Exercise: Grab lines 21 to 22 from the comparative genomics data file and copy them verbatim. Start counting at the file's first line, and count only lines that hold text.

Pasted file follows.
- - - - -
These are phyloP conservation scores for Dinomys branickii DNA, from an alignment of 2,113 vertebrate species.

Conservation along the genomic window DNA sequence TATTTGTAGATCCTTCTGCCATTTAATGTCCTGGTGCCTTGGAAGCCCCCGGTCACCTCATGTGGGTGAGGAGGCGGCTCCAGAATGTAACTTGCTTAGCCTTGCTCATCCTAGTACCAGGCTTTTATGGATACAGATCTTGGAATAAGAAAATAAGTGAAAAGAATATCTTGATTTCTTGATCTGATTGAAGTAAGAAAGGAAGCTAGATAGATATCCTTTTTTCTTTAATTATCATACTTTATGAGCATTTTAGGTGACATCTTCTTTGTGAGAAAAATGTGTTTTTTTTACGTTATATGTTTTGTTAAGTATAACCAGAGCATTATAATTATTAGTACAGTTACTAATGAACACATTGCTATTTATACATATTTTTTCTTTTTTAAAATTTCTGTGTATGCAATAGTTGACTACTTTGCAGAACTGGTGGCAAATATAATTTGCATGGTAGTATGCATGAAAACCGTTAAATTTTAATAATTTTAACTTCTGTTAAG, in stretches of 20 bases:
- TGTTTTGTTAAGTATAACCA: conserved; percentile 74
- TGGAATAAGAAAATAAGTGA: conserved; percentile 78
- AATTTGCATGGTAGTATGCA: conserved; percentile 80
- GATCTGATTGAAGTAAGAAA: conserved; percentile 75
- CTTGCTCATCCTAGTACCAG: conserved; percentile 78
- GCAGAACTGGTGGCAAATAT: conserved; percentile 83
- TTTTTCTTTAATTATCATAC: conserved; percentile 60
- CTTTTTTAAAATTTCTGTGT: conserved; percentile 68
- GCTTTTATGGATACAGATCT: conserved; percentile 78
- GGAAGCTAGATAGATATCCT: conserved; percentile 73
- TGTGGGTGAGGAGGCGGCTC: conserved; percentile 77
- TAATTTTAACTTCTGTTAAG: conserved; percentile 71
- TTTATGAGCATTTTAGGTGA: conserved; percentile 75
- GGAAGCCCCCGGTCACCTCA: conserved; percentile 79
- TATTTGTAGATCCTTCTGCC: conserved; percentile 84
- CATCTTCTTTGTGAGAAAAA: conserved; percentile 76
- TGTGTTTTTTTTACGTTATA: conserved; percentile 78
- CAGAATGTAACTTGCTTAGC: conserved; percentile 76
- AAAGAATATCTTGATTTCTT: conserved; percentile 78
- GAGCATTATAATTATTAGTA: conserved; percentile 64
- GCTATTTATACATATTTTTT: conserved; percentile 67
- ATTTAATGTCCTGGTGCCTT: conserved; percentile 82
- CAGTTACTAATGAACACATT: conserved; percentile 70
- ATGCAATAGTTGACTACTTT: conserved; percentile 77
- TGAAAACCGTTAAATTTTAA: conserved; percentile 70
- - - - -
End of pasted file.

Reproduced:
- AAAGAATATCTTGATTTCTT: conserved; percentile 78
- GAGCATTATAATTATTAGTA: conserved; percentile 64